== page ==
Collins raised $1.8 million during the last quarter of 2018 alone, with $887,000 of that coming from large individual donors. Of that money, just under $19,000 came from Maine. Another $622,000 came in unitemized contributions from people giving $200 or less and $277,000 from political action committees or candidate committees.

However, it’s looking Collins may need every bit of this money, since liberals have mobilized against the Republican senator in an unprecedented fashion in the lead-up to and after her vote last year for U.S. Supreme Court Justice Brett Kavanaugh with a crowdfunded $3.8 million awaiting her eventual Democratic challenger. Collins raised $280,000 alone in the week after she vocalized support for Kavanaugh.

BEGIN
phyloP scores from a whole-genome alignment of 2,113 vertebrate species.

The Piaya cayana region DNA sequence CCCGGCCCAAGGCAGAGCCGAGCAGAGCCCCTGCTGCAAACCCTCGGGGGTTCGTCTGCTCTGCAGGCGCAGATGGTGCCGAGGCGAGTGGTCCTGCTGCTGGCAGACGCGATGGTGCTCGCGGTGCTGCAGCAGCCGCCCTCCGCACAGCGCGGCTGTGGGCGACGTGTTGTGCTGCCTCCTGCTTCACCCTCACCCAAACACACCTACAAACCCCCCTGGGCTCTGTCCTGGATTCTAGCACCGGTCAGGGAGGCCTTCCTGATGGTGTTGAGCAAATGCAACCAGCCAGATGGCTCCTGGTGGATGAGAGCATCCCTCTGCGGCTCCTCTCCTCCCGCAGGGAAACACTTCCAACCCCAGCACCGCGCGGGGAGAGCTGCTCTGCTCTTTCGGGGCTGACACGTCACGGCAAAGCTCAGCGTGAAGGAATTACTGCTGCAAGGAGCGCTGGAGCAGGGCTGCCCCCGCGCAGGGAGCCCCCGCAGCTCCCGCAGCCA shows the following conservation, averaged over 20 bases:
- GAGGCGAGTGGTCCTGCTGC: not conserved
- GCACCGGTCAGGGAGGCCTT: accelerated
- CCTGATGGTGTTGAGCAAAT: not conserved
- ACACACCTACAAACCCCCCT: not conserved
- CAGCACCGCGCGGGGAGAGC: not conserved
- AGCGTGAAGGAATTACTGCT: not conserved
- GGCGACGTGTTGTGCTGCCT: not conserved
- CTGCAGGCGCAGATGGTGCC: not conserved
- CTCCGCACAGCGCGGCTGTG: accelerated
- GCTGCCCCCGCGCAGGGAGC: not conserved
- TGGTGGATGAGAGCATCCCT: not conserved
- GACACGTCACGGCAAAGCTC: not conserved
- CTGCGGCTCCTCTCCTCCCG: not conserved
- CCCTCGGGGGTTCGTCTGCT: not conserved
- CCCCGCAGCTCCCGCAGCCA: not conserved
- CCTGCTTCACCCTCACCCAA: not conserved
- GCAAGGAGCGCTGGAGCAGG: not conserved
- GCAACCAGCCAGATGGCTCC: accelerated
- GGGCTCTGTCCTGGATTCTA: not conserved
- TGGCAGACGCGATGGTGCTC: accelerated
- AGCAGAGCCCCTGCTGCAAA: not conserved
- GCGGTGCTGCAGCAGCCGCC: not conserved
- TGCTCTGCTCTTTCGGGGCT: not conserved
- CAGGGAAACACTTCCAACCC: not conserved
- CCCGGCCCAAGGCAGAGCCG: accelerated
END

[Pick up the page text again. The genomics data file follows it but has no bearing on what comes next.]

For now, it looks like Maine House Speaker Sara Gideon, D-Freeport, although lots of big-name Democrats aren’t ruling out a run. They include Pingree, her daughter, Hannah Pingree, the head of Gov. Janet Mills’ policy office and Emily Cain, a two-time congressional candidate and executive director of EMILY’s List. Susan Rice, the former U.S. ambassador to the United Nations who owns a house in Maine, has also flirted with a run.

This money is only part of the picture and Maine is one of the few competitive Senate seats up in 2020. Outside support in this race will be crucial. Gideon has told the Bangor Daily News that she has been in communication with top national Democrats about the race, including Senate Minority Leader Chuck Schumer, D-New York, and the head of Senate Democrats’ campaign arm. Collins has similar national help from Republicans and that aided her haul this time.